It’s no secret. In the world of plastic resins, the supply/demand balance has shifted dramatically toward short supply and higher prices. What can you do about it?
“Protect yourself by specifying more than one material for any part or application,” advises Jeff Somple, president of Mack Molding’s northern operations. “Availability and price are two good reasons to do that. When material suppliers are talking about allocating a resin that you’re locked into, you may not be able to get your product out the door. If that doesn’t send shivers down your spine, then consider dollars and cents. If you have sole-specified a material that falls victim to a shortage, you could be hit with a $.25/lb. increase, take it or leave it. You have no leverage; you can’t even negotiate.
“We’ve been lulled to sleep over the past decade by very stable raw material pricing, so sole-specifying has worked,” explains Somple. “That stability has now been replaced, however, by apparent material shortages and exploding prices. Customers who are locked into one material are paying the price…literally!”
Consider this scenario. You’ve spent months searching for the perfect material. You’ve done all sorts of trials. You’ve built tools and sampled a variety of resins. Finally, you get the part approved. “Yes! This is it! I like the way this looks! Get it into testing because we’re already a month late!” exclaims your manager. The part passes testing, and with a sigh of relief, you hasten it into production and don’t look back! Sound familiar?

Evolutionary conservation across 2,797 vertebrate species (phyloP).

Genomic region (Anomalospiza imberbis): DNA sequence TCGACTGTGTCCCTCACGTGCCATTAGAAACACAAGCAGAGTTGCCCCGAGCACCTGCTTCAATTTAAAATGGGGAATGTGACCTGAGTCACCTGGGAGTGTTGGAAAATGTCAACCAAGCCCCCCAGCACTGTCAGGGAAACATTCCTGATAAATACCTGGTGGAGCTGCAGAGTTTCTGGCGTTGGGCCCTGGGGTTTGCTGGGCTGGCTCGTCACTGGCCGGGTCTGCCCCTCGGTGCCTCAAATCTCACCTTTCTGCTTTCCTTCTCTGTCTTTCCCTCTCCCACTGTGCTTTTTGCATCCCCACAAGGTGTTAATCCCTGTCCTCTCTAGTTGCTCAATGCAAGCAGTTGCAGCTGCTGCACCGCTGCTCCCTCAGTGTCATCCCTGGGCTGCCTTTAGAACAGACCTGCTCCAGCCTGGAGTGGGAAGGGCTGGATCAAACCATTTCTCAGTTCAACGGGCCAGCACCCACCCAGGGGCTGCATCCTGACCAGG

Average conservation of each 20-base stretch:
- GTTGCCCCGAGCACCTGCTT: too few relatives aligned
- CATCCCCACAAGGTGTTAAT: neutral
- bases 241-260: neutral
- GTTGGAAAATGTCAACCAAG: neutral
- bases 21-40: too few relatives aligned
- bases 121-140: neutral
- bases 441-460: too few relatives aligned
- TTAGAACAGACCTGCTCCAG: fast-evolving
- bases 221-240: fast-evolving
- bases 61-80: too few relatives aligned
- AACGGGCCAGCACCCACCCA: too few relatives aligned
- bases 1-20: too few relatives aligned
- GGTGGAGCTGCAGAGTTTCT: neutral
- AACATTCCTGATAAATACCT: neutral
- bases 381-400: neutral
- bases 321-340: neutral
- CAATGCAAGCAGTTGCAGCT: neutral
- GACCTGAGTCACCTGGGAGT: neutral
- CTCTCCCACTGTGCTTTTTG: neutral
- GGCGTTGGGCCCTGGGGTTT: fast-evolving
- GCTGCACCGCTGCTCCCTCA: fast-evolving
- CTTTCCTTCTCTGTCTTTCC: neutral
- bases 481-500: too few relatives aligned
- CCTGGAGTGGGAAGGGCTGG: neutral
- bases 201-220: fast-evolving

“We strongly suggest you take that scenario one step further,” says Somple. “Once you move your part into production, do look back and quickly develop a second material for a back-up plan just in case something happens. Ideally, you should enter each new program with the mindset that you’re going to have two different materials pre-approved from two different suppliers. In fact, the smart OEM will draw both a material supplier and a processor into early design discussions to benefit from their years of experience in material development and processing.”
Bottom line? Don’t suffer the single-source sweats! Look at more than one material option, especially if your product has to pass regulatory and performance muster before it can reach the marketplace. You have to have a Plan B!